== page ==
2nd Extraordinary Session: Final Communique

Final Communique of the 2nd Extra-Ordinary Session of the African Commission on Human and Peoples' Rights

1. The African Commission on Human and Peoples Rights held its second extraordinary session from the 18th - 19th December 1995 in Kampala (Uganda) under the Chairmanship of Professor Isaac Nguema and centred principally on the examination of human rights situation in Nigeria.

2. Present at the session were the following commissioners:

3. Absent with apology:

4. The opening ceremony was held on 18 December, 1995 at 9.30 at the International Conference Centre - Kampala in presence of Honourable Ruhakana Rugunda, Minister of Foreign Affairs of Uganda, Col. Kahinda Ottafire, Chairman of the Pan-African Movement and Mrs. Tokunbo Ige, representative of the Secretary General of the International Commission of Jurists.

5. Also present were official representatives of the Federal Republic Government of Nigeria, led by His Excellency the High Commissioner of Nigeria to Uganda, Ambassadors and Heads of Diplomatic Missions accredited to Uganda, representatives of inter-governmental and non-governmental organisations, representatives from the Press and invited guests.

6. The formal opening session was marked by a welcome address by Prof. Isaac Nguema, Chairman of the African Commission on Human and Peoples' Rights who asked the audience to observe a moment of silence in memory of late Grace Ibingira, former member of the Commission who died recently.

7. The floor was given to Col. Kahinda Ottafire, Chairman of the Pan-African Movement, who recalled briefly the history of the movement whose evolution is linked to the long struggle of the African continent against colonialism, apartheid and exploitation. Talking about the situation of human rights in Africa, the Speaker insisted on the necessity of holding frank and open discussions concerning the sovereignty of states and peoples' freedom.

8. On behalf of the Secretary General of the International Commission of Jurists, Mrs. Tokunbo Ige, Legal Officer for Africa delivered a message expressing the support of the International Commission of Jurists to the holding of this extra-ordinary session centered on the examination of human rights situation in Nigeria.

Talking about the continuing serious violation of human rights in Nigeria, Mrs. Tokunbo Ige recalled the decisions taken to that effect by Commonwealth states, the European Community and the UN and wished that the African Commission use all legal means at its disposal to help improve the human rights situation in that country in order to restore democracy and good governance.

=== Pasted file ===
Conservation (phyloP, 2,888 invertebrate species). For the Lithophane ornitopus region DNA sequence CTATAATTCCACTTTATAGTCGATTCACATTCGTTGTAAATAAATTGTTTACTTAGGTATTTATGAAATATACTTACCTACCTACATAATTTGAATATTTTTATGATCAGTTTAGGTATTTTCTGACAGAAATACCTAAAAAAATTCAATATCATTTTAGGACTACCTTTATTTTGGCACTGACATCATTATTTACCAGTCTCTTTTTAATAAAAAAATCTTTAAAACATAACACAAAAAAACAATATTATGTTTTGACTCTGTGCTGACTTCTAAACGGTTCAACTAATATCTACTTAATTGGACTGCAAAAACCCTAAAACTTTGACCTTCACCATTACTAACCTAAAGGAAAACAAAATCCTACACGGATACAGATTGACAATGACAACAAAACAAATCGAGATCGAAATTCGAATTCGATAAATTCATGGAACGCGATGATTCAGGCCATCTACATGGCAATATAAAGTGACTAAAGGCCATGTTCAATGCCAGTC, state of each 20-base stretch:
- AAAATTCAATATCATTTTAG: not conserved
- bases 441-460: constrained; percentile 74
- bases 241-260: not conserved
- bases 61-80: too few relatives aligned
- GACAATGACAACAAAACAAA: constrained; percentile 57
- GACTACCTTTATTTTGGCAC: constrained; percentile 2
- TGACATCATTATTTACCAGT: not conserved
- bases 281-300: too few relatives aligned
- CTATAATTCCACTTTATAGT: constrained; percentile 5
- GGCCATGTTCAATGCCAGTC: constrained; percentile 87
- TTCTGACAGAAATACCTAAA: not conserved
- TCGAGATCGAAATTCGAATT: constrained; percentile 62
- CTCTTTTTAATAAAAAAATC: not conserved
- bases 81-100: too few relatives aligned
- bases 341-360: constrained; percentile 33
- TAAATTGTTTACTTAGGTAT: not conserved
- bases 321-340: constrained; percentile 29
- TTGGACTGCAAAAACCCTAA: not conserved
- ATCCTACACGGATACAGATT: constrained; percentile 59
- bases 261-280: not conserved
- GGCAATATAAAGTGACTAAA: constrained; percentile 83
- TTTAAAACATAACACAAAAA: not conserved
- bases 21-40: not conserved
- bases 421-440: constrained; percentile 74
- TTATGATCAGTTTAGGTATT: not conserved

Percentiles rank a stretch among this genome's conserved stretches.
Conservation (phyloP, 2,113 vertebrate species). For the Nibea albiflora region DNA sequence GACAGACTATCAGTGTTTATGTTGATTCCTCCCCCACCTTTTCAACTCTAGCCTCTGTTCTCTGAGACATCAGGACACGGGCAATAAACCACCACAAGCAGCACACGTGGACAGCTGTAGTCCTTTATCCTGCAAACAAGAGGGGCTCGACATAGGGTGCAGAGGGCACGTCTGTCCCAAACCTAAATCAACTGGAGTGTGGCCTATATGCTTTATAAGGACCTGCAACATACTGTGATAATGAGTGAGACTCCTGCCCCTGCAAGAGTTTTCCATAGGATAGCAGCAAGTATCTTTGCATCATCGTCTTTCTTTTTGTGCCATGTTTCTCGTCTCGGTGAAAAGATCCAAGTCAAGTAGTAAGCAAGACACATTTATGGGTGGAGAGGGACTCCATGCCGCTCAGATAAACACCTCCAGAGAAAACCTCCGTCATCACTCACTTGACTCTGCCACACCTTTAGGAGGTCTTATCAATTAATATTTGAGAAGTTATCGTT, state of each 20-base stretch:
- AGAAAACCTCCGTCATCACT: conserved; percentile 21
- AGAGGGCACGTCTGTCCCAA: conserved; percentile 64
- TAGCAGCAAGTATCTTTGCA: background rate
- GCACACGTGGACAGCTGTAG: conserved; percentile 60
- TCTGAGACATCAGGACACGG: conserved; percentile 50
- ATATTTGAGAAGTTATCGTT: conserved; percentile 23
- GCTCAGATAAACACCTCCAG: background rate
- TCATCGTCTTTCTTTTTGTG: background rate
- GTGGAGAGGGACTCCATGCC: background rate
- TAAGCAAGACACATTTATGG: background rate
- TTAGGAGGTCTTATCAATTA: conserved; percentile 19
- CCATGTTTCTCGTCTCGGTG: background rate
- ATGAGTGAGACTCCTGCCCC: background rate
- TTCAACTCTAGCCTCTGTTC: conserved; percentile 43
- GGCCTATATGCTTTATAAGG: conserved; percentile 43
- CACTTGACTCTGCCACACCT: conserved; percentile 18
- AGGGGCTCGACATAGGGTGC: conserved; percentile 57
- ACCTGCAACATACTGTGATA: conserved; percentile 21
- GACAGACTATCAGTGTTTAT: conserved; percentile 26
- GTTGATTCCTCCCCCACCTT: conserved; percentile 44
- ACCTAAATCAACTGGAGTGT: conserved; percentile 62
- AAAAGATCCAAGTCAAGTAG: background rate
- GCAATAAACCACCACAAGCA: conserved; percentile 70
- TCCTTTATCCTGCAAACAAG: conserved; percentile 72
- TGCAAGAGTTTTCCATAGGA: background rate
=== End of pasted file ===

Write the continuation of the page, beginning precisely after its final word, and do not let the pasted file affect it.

9. In his opening remarks, Prof. Isaac Nguema, Chairman of the African Commission on Human and Peoples' Rights recalled the emotion expressed by African and world opinion leaders towards

the execution of playwright Ken Saro-Wiwa and his 8 comrades of the Movement for the Survival of the Ogoni people. Talking about some burning events concerning human rights situation in Africa, Prof. I. Nguema indicated that the extra-ordinary session should give the continent the occasion to express itself on the modalities to develop in the framework of the principles of universality and indivisibility of human rights.

10. Honourable Ruhakana Rugunda, Ugandan Minister of Foreign Affairs delivered a message in which he recalled the mandate of the African Commission on Human and Peoples' Rights in the protection and promotion of human rights. Observing that the African continent had never accorded enough attention to this issue, the Minister regretted the persistent political tensions in Africa principally due to the absence of democracy and good governance.

On the major focus of the holding of the extra-ordinary session, the Minister indicated that his Government had condemned recent events which took place in Nigeria regarding human rights violations and recalled that the Commission's attention should equally spread to other regions of the continent where gross violations take place and wished that through dialogue, we can establish peace and stability in Africa.

11. The Commission adopted the following agenda:

  1. Opening ceremony
  2. Adoption of the agenda
  3. Organisation of proceedings
  4. State of human rights in Nigeria
  1. Examination of practical measures to take faced with the prevailing situation in Nigeria.
  2. Examination of certain urgent situations concerning human rights in Africa, notably in Burundi
  3. Adoption of the Session report
  4. Closing ceremony.

12. The Commission nominated Commissioner Kisanga rapporteur of the session and Commissioner Rezag-Bara to write the final communiqué.

13. In the course of the afternoon session on the 18th December 1995, His Excellency the Ambassador Ahmed Haggag, Assistant Secretary General of the OAU delivered a message on behalf of the Secretary General, indicating the preoccupation of the continental Organisation on the situation of human rights in Nigeria. He recalled the recent visit undertaken by His